Many industries are being impacted by the rapid pace of technological change, but perhaps none more than the publishing industry. Tune in to Writers' Voices this week to learn how these changes impact authors and readers, from Rodney Charles, founder of 1st World Publishing here in Fairfield.
1stWorld Publishing bridges the gap between the old and new publishing paradigms, allowing authors to maintain creative control over their books while gaining access to mainstream distribution channels and one of the highest royalties in the industry.
Listen in and learn about the breadth of publishing options now available to authors, how 1st World chooses books for publication, what is expected from the author, how the books are marketed and sold, how the book business works in 2013; and what changes are on the horizon.
Karen Grencik was working happily as a court reporter when she met Lu Chi Fa, a Chinese immigrant to the U.S. His story of overcoming terrible hardships without becoming bitter impressed her so much that she began using her court reporting skills to record it. Next she searched for a writer willing to shape his story for publication. Before long Karen found herself running her own literary agency, which was propelled to success largely by her sale of Double Luck: Memoirs of a Chinese Orphan by Lu Chi Fa with Becky White. Karen became a favorite presenter at writers' conferences and her clients won many awards. In 2011 she joined forces with Abigail Samoun to launch Red Fox Literary, a boutique agency specializing in picture books, middle grade novels, and young adult titles. Karen especially likes selling books with a strong voice, like the soon-to-be released novel, Big Rivers Daughter by Bobbi Miller. Tune in for an inspiring tale of how Karen forged a new career that's made her a hero to many writers, illustrators, parents, educators, and readers.
Cheryl Fusco Johnson hosts Writers' Voices this week with guest author, editor, blogger, and humorist, Wendy McClure. She is the author of "The Wilder Life: My Adventures in the Lost World of Little House on the Prairie"; and a recently released e-book, "Don’t Trade the Baby for a Horse and Other Ways to Make Your Life a Little More Laura Ingalls Wilder", that explores her obsession with all things Laura Ingalls Wilder.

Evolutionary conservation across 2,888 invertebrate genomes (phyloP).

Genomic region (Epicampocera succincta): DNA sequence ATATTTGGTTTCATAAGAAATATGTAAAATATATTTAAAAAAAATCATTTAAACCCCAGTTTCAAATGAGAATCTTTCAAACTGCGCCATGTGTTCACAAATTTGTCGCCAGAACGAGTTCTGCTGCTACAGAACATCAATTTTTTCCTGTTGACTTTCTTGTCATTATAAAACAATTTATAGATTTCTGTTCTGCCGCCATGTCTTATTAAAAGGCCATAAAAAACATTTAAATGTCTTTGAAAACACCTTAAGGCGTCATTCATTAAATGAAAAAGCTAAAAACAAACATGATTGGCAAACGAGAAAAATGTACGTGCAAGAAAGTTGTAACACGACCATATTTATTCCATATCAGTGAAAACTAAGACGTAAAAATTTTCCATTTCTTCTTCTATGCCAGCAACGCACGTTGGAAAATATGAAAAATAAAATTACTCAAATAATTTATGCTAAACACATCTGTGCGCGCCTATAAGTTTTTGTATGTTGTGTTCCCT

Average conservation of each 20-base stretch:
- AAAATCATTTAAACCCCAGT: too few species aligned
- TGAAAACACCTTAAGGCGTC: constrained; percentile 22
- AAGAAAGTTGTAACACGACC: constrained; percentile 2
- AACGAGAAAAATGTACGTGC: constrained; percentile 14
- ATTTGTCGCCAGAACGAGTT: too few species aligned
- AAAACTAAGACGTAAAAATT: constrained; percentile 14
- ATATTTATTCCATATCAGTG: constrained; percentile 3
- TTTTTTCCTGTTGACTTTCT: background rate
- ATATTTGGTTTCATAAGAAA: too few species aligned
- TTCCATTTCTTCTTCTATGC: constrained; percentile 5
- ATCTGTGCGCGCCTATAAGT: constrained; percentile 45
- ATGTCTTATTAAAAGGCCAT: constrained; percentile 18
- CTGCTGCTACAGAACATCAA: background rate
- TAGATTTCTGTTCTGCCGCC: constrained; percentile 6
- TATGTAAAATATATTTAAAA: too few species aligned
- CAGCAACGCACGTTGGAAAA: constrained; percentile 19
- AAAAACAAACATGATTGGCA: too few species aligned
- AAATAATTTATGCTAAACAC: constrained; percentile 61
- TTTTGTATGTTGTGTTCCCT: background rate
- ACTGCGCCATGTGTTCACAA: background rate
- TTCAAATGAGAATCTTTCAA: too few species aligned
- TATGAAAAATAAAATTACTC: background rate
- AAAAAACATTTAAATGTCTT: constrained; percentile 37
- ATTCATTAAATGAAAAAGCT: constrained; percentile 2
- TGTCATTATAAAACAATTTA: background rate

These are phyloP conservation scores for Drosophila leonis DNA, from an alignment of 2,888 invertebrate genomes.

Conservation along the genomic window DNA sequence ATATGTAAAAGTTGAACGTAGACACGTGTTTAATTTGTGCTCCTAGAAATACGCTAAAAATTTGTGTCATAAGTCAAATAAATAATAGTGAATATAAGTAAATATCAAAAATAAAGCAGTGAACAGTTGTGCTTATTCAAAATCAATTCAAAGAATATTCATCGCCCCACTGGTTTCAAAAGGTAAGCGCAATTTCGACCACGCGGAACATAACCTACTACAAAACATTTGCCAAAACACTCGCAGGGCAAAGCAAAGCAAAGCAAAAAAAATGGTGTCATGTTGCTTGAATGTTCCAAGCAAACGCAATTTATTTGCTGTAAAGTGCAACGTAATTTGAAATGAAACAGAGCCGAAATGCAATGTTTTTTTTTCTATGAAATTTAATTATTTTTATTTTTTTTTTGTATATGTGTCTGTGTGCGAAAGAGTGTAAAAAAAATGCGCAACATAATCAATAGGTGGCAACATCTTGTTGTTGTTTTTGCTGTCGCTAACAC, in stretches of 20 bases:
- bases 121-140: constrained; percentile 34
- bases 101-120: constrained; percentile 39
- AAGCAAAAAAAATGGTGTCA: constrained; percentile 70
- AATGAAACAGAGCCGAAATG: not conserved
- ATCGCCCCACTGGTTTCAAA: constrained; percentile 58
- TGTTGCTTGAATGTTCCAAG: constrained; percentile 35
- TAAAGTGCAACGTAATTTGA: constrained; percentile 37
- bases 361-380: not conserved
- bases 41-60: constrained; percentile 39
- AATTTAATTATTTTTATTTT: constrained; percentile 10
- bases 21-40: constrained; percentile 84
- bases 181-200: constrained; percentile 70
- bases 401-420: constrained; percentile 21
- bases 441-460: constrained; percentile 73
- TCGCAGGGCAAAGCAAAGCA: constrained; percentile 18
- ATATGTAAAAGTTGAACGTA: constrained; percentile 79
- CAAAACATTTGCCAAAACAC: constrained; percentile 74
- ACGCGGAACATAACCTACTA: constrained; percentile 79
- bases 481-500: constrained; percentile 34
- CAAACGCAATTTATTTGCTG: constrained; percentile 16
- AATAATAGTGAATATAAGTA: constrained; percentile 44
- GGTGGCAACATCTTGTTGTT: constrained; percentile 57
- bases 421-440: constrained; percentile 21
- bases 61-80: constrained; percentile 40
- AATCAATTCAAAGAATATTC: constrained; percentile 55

Her published works also include essays in The New York Times Magazine; columns for Bust magazine; and the weblog Poundy, which she launched in 2000 to explore body image issues and to make fun of aerobics instructors. She’s written children’s picture books, such as "The Princess and the Peanut Allergy"and a memoir, "I’m Not the New Me".
Cheryl Fusco Johnson takes the hosting duties this week. Welcoming onto the show children's author Dori Butler and her publicist Michelle Bayuk. Dori has written many children's books and stories. Her book "The Buddy Files: Case of the Lost Boy" won the 2011 Edgar Award. She has also "ghostwritten" ten Sweet Valley Twins and Boxcar Children books.
With 20 years experience in children's publishing, Michelle F. Bayuk has been Director of Marketing at Albert Whitman & Company since February of 2009. Previously Michelle was Marketing Director for the Children's Book Council. She's worked at many publishing houses, including Millbrook Press and Scholastic.
Both have a passion for publishing and want to encourage others to give it a whirl. Aman says, "I love writing books because I learn so much while I am writing them." Rodney says, "I'd love to see more Fairfield authors get published. You can make money and just have a blast promoting books."
In this interview, we will discuss Aman's Camp Ghoulog, Rodney's best seller Miracles of the Saints, and the wonderful world of publishing.
Sharing, creating and learning since 1993, Ice Cube Press
books have specialized in Midwestern stories about the world in which we live. Sometimes this means examining the wild and the natural, sometimes we must pay attention to the social, the human, even the reptilian.
Who and what have helped us evolve in our place? ICP books tread deeply into new ideas such as living with topsoil, exploring tornadoes, blizzards, sometimes digging down to Devonian fossil beds. At other times ICP books explore humor, or landscape art. Whether it’s weather patterns, food, or prairies.
Ice Cube Press has earned a number of awards, including A Kansas Book Award, A Midwest Connections Pick and the Radish Magazine Award. ICP has worked closely with groups such as Humanities Iowa and the Iowa Arts Council.
Writers' Voices welcomes Ice Cube Press publisher Steve Semken to Writers' Voices, this Friday, March 6 at 1pm.